Incumbents’ Attitude Toward Intrafamily Succession

[We’re pleased to welcome author Alfredo De Massis of Free University of Bozen-Bolzano, who recently published an article in Family Business Review entitled “Incumbents’ Attitude Toward Intrafamily Succession: An Investigation of Its Antecedents,” co-authored by  Philipp Sieger, Jess H. Chua, and Silvio Vismara. From De Massis:]

  • WFBR_72ppiRGB_powerpoint.jpghat inspired you to be interested in this topic?

This study examines how family firm incumbent leaders’ attitude toward intra-family
succession is influenced by family traits, firm characteristics, and incumbent leader attribute.Two considerations played an important role when we decided to investigate the incumbent leaders’ attitude toward intra-family succession and designed a survey targeted to Italian family firm incumbents: (i) the family firm intra-family succession process is largely under incumbents’ control; and (ii) without incumbents’ positive attitude, the process is less likely to even begin.

So a clear understanding of the antecedents of the incumbent leaders’ attitude toward intra-family succession is important in order to ensure transfer of leadership from one generation to the next.

  • Were there findings that were surprising to you?

One of the most surprising findings is that, contrary to our hypothesis, our data show that incumbents’ attitude toward intra-family succession is negatively affected by the combination of family ownership duration and firm economic performance. This unexpected finding supports the argument that better economic performance leads to higher firm financial value, which favors the immediate benefits of selling the business over the long-term ones of intra-family succession, while duration of ownership, through professionalization, may make the higher value business more liquid.

  • How do you see this study influencing future research and/or practice?

Next-generation members’ intention for intra-family succession has received considerable scholarly attention, but researchers have so far overlooked that of the incumbents despite recent literature reviews calling for research on intra-family succession intention from incumbents’ perspective. Indeed, most prior studies examining family business succession from incumbents’ perspective have focused on the actual behavior (i.e., intra-family succession) and dealt with the issues and challenges during the succession process, with none of them taking a step back to focus on the intention toward such behavior.

To the best of our knowledge, the only empirical study explicitly focusing on the intention for intra-family succession is the exploratory one by Chua et al. (1999). That study did not probe deeper into the antecedents of intra-family succession intention, so we lack rigorous, systematic, and empirical investigations of the factors affecting this important determinant of family firm behavior.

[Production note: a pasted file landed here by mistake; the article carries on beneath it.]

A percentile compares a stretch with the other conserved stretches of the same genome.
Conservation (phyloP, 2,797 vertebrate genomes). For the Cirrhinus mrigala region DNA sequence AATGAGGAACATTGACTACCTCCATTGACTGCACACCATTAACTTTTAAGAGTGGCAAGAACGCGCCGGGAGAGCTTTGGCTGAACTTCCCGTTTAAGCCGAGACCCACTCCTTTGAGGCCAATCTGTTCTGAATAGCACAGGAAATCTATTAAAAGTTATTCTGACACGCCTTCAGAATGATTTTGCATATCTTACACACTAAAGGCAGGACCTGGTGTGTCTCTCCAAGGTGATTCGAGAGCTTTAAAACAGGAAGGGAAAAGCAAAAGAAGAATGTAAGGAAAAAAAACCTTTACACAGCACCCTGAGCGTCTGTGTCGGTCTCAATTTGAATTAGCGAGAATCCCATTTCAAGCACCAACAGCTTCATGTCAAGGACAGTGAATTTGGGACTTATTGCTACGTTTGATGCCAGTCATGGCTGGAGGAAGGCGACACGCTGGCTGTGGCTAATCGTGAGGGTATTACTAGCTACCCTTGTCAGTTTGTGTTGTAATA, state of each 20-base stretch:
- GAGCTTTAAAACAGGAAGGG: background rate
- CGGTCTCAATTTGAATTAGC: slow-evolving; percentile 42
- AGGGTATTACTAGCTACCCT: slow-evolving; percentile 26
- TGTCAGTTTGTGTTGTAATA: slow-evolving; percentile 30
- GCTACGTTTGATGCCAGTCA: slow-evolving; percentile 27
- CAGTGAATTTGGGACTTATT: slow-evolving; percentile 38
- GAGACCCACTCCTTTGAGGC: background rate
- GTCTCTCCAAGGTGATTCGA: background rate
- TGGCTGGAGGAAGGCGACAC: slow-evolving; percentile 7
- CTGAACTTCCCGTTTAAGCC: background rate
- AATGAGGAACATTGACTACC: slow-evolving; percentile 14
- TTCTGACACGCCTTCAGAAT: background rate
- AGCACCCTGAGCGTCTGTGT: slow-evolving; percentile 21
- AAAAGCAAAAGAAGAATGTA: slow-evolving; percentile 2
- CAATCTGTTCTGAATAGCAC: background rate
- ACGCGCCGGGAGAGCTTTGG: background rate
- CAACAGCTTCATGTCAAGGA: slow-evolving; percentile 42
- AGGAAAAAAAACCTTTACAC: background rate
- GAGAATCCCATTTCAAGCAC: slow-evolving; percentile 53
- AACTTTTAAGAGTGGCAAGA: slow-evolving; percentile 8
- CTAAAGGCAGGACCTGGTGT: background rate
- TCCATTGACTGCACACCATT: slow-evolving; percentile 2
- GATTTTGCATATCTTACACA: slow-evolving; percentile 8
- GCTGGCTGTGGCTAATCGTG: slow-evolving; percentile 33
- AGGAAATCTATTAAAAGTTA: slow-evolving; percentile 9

One of the most important determinants of the intention for intra-family succession is attitude toward intra-family succession. Our study examines how family firm incumbent leaders’ attitude toward intra-family succession is influenced by family traits, firm characteristics, and incumbent leader attribute.

Theoretically, our study contributes toward a more complete understanding of family business succession and, practically, provides suggestions about how to influence incumbents’ attitude toward intra-family succession.

 

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This entry was posted in Business, Family Business, Work-Family Conflict by Cynthia Nalevanko, Editor, SAGE Publishing. Bookmark the permalink.

About Cynthia Nalevanko, Editor, SAGE Publishing

Founded in 1965, SAGE is the world’s leading independent academic and professional publisher. Known for our commitment to quality and innovation, SAGE has helped inform and educate a global community of scholars, practitioners, researchers, and students across a broad range of subject areas. With over 1500 employees globally from principal offices in Los Angeles, London, New Delhi, Singapore, Washington DC, and Melburne, our publishing program includes more than 1000 journals and over 900 books, reference works and databases a year in business, humanities, social sciences, science, technology and medicine. Believing passionately that engaged scholarship lies at the heart of any healthy society and that education is intrinsically valuable, SAGE aims to be the world’s leading independent academic and professional publisher. This means playing a creative role in society by disseminating teaching and research on a global scale, the cornerstones of which are good, long-term relationships, a focus on our markets, and an ability to combine quality and innovation. Leading authors, editors and societies should feel that SAGE is their natural home: we believe in meeting the range of their needs, and in publishing the best of their work. We are a growing company, and our financial success comes from thinking creatively about our markets and actively responding to the needs of our customers.

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